These lenses also have standard front lens elements rather than the bulbous element required by ultra-wide-angle zooms, which means you can use standard 100mm drop-in filters (ND grads etc.) with them. This may not sound like much, but 150mm drop-in filters are huge and ultimately weigh much more than their 100mm counterparts.

- Equivalents for APS-C and MFT

For APS-C camera users look for focal ranges around 10-24mm, which will provide a similar focal range as 16-35mm for full-frame. For Micro Four Thirds camera owners, you’ll need a wide-angle zoom with a focal range in the region of 8-25mm.

This nightscape was captured under moonlight so the land was illuminated while stars are visible in the blue sky - f/1.8 | 10s | ISO 1600 | 20mm

- 20mm f/1.8 wide-angle prime

As you read this you may be wondering why on Earth would you need a 20mm prime lens if you have a 16-35mm zoom. And the simple reasons are that these fast primes are fantastic for astrophotography thanks to their fast maximum aperture. But that’s not all, because they’re smaller, lighter and provide much better edge sharpness than 16-35mm zooms, they’re ideal when you need to carry a minimalist camera set up or require the best image quality possible in a wide-angle lens.

One of the advantages of shooting with prime lenses is that they change the way you approach subjects and locations because you have to physically change position, rather than simply rotating the zoom ring to change the field of view and composition. This in turn makes you familiar with the lens’ field of view and what it can achieve in different situations, which can be useful when pre-visualising shots.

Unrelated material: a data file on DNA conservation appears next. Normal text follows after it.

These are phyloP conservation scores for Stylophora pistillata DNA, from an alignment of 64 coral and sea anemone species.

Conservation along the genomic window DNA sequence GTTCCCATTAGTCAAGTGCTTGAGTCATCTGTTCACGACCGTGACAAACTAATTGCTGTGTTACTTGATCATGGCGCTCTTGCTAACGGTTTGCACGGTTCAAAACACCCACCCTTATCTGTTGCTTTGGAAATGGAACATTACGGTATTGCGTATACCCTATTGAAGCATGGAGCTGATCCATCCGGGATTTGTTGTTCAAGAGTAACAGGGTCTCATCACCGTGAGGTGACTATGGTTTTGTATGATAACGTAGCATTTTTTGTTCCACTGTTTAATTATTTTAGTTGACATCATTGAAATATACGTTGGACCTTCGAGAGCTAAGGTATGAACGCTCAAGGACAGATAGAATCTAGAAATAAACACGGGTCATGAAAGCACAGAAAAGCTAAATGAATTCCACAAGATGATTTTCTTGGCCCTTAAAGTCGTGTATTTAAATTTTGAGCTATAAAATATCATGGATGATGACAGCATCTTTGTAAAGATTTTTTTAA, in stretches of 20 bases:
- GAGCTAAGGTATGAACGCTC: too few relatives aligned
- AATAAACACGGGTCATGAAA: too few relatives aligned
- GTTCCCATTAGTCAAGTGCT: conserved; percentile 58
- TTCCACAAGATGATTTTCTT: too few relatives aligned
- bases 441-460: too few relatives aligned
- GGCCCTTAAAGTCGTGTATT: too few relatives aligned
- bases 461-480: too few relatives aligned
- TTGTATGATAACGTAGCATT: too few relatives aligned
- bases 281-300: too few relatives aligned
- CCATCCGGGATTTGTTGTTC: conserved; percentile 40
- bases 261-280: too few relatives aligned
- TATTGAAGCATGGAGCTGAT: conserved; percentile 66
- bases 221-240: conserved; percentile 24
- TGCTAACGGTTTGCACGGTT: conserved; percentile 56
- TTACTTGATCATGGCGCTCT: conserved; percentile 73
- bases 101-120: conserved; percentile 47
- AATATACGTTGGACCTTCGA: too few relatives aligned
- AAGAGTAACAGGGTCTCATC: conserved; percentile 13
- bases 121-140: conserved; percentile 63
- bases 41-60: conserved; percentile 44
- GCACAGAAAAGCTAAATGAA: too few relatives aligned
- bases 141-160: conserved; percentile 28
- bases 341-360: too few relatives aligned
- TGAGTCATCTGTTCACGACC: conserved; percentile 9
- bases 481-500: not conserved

- Equivalents for APS-C and MFT

For APS-C users you’ll need a fast wide-angle prime lens in the region of 14-16mm to enjoy a similar focal length. For Micro Four Thirds, a prime with a focal length of around 10-12mm will provide a comparable lens for your camera system.

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This cityscape was shot with a 70-200mm to be able to isolate the most interesting part of the wider scene - f/13 | 15s | ISO 100 | 94mm

- 70-200mm telephoto zoom

The humble 70-200mm is a lens that transcends genres of photography and will often be found in the kit bag of portrait, wedding, sports, wildlife, press and landscape photographers. Quite simply, it’s one of the most versatile focal ranges available because it combines magnification and a comfortable working distance from the subject this provides. For landscape photography, a 70-200mm lens is most useful in woodland, mountainous locations, and any situation where you need to isolate part of a large vista for a more considered composition.